Once on the brink of homelessness, John Park of Toast Kitchen & Bakery pays it forward
When entering Toast Kitchen & Bakery on Newport Boulevard in Costa Mesa, the unique magnificent pies immediately catch the eye.
A peanut butter banana pie with blueberry compote, topped with billowy whipped cream and pretzel streusel. An orange-hued thai tea pie with black sesame caramel. A sweet corn peach pie reminiscent of a summer afternoon on the farm.
Toast Kitchen & Bakery is a full-service restaurant featuring diner comfort foods, but it’s the pies that got executive chef and co-owner John Park’s culinary career back on track.
Park moved to Orange County from Los Angeles four years ago after losing nearly $250,000 running three restaurants.
During his 16 months of unemployment, he and his wife Christina were nearly homeless, and they worried about where their two children would bathe and sleep.
Park thought if he was ever given another opportunity in the restaurant business, he would help those who are vulnerable to homelessness.
He vowed to hire veterans, felons and former drug addict, as well as anyone else who is homeless or from an at-risk population.
He also wanted to donate money every month to a local charity, no matter how the restaurant was doing.
As he was developing a concept for a new restaurant, Park made pies to sell to local restaurants like Tackle Box and Burnt Crumbs. And he’d give all the pie profits to charity.
“There are times we are giving when it hurts us too,” says Christina. “We are giving from a place where we don’t have much. When you don’t have a lot, you want to share because you know how precious it is.”
When Ed Lee, restauranteur and co-founder of Wahoo’s Fish Taco, learned about Park and his plan and, after Park proved he could cook more than just delicious pies, Lee joined on as a partner of Toast Kitchen & Bakery, which opened in Costa Mesa in 2018.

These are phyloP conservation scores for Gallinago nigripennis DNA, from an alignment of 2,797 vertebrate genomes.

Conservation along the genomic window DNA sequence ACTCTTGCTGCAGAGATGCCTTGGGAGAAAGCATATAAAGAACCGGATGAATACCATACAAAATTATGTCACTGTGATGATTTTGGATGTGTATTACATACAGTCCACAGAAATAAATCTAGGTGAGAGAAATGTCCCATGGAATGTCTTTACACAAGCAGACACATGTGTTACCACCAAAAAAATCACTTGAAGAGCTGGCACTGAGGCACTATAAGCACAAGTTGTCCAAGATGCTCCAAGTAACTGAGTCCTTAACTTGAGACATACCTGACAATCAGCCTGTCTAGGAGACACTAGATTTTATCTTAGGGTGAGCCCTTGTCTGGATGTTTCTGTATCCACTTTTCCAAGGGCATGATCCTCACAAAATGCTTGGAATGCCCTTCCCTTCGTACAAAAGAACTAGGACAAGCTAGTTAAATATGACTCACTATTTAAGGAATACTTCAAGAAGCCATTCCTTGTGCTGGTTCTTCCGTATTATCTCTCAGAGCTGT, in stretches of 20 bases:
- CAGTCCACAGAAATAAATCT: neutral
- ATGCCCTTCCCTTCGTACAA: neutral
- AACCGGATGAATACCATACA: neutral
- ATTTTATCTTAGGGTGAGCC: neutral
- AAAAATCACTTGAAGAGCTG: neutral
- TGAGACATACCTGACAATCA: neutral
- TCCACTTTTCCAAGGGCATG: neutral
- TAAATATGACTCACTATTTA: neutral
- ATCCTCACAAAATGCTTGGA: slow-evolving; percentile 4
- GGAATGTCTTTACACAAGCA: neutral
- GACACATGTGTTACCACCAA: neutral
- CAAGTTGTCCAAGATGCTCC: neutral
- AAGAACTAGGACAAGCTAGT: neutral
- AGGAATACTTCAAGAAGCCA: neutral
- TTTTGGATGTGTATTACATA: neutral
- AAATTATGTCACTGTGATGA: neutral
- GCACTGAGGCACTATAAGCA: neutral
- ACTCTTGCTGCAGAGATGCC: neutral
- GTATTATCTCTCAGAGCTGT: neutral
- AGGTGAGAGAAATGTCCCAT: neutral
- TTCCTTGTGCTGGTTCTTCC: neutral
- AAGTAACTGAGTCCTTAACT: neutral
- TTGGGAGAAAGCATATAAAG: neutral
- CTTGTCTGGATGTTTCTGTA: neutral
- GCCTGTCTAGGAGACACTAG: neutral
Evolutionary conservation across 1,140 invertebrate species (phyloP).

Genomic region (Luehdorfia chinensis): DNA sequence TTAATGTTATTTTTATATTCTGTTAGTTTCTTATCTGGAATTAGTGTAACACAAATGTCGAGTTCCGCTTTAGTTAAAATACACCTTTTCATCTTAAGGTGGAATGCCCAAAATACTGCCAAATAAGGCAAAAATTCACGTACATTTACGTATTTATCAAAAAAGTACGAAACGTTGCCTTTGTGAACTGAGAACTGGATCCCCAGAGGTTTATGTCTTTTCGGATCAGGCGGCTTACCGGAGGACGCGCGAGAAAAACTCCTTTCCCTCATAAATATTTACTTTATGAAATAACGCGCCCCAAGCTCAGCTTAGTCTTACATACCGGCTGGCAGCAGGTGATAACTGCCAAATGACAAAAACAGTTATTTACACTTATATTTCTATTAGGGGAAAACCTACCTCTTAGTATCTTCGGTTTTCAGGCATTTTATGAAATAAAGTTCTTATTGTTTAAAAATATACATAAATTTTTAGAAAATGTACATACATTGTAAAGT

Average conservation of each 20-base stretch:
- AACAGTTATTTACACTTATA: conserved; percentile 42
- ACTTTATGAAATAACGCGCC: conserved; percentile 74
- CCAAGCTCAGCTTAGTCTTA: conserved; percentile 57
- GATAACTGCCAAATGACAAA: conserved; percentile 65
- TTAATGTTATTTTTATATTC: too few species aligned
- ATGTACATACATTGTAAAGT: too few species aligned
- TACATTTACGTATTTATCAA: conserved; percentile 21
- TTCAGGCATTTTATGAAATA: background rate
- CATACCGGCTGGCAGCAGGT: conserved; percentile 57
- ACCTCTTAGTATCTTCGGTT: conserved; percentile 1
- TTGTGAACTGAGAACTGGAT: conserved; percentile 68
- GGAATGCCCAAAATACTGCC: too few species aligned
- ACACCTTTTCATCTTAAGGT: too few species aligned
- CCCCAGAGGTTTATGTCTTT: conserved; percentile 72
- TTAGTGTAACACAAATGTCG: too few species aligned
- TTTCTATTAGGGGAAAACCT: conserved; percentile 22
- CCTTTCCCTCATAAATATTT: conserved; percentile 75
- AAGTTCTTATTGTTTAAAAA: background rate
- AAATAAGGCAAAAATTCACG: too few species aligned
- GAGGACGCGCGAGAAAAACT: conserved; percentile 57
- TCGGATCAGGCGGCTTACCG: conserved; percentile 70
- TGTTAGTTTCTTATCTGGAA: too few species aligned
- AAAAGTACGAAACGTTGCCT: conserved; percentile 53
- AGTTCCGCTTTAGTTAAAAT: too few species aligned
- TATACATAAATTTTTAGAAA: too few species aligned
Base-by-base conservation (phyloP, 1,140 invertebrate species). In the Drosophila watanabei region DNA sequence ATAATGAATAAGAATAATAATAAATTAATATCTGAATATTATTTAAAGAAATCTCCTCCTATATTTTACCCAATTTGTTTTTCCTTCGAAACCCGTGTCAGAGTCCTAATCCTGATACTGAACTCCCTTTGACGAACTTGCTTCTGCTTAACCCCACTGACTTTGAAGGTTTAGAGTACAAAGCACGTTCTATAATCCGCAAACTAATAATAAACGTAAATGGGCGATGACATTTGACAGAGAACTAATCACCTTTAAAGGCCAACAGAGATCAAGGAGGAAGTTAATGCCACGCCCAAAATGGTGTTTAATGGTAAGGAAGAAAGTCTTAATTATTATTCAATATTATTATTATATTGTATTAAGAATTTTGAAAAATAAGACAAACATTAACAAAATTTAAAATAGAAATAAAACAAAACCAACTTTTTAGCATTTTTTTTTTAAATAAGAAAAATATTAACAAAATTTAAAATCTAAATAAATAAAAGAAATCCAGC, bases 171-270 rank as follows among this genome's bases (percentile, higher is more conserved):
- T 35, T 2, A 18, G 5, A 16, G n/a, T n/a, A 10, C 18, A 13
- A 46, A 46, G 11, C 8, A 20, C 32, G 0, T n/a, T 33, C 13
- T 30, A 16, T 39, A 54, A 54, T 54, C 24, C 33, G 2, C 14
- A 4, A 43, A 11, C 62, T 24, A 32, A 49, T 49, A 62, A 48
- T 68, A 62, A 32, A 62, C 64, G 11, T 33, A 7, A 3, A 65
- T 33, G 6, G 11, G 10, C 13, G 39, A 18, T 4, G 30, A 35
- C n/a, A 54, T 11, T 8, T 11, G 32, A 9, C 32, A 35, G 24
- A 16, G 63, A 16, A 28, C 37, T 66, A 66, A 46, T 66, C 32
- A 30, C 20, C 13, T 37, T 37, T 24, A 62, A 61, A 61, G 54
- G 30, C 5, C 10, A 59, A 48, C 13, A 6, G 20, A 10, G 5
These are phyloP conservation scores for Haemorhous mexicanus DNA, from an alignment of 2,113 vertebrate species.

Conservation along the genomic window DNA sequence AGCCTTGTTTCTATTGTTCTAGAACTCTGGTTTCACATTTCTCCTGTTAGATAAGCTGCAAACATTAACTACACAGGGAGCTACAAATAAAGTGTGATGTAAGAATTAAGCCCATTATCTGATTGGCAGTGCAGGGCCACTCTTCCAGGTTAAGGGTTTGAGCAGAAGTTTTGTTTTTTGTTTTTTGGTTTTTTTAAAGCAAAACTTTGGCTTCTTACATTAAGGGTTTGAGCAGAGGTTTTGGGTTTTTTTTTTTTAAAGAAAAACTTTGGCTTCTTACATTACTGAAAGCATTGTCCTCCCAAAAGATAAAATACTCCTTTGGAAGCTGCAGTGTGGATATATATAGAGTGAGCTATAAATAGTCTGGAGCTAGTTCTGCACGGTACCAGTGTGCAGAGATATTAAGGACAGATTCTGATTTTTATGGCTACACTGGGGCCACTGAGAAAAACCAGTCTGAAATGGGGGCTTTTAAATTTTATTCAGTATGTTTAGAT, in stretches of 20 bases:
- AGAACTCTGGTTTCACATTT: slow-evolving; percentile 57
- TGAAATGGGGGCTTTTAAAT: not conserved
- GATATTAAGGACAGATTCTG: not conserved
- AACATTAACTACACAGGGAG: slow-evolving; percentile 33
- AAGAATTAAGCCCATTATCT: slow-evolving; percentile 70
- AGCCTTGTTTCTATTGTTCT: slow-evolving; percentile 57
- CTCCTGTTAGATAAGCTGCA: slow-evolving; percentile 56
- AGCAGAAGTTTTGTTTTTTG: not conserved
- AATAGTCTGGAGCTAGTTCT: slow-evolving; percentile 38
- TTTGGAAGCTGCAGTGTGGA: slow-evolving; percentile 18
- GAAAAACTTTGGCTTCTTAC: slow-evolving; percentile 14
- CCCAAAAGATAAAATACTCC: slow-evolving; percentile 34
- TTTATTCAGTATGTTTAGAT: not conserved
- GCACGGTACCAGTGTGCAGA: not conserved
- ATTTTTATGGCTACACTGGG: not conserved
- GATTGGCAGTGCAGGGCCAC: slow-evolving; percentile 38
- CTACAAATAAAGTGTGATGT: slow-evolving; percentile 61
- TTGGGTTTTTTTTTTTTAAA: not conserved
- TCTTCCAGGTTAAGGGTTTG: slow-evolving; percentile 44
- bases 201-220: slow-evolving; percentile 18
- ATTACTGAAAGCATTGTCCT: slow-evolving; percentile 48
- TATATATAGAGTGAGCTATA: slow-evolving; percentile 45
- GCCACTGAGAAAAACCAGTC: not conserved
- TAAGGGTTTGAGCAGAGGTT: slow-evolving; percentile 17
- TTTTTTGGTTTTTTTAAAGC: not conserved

“I never thought about hiring homeless or working in a shelter,” says Lee. “His vision is pretty incredible: give forward. It’s not what I’m accustomed to.”
Roughly 10 to 20% of Toast’s staff are people from shelters and church programs or those aging out of foster care. Park has built relationships with staff at local agencies that call him when they find someone motivated to work hard.
Clarence Williams has been working at Toast Kitchen for nearly a year. For all but the last three weeks, he’s been homeless and going to shelters in Santa Ana every night for showers and meals.
“John gave me the biggest chance,” says Williams. “He gave me a chance to save my life.”
Christina says that Park treats everyone the same and expects the same work ethic from all of his employees.
“I’m a big believer in things happening for a reason,” says Park. “We went through all of this for a reason. This is what I’m supposed to do. This happened so that I could pay it forward and understand maybe what it’s like to live that life.”
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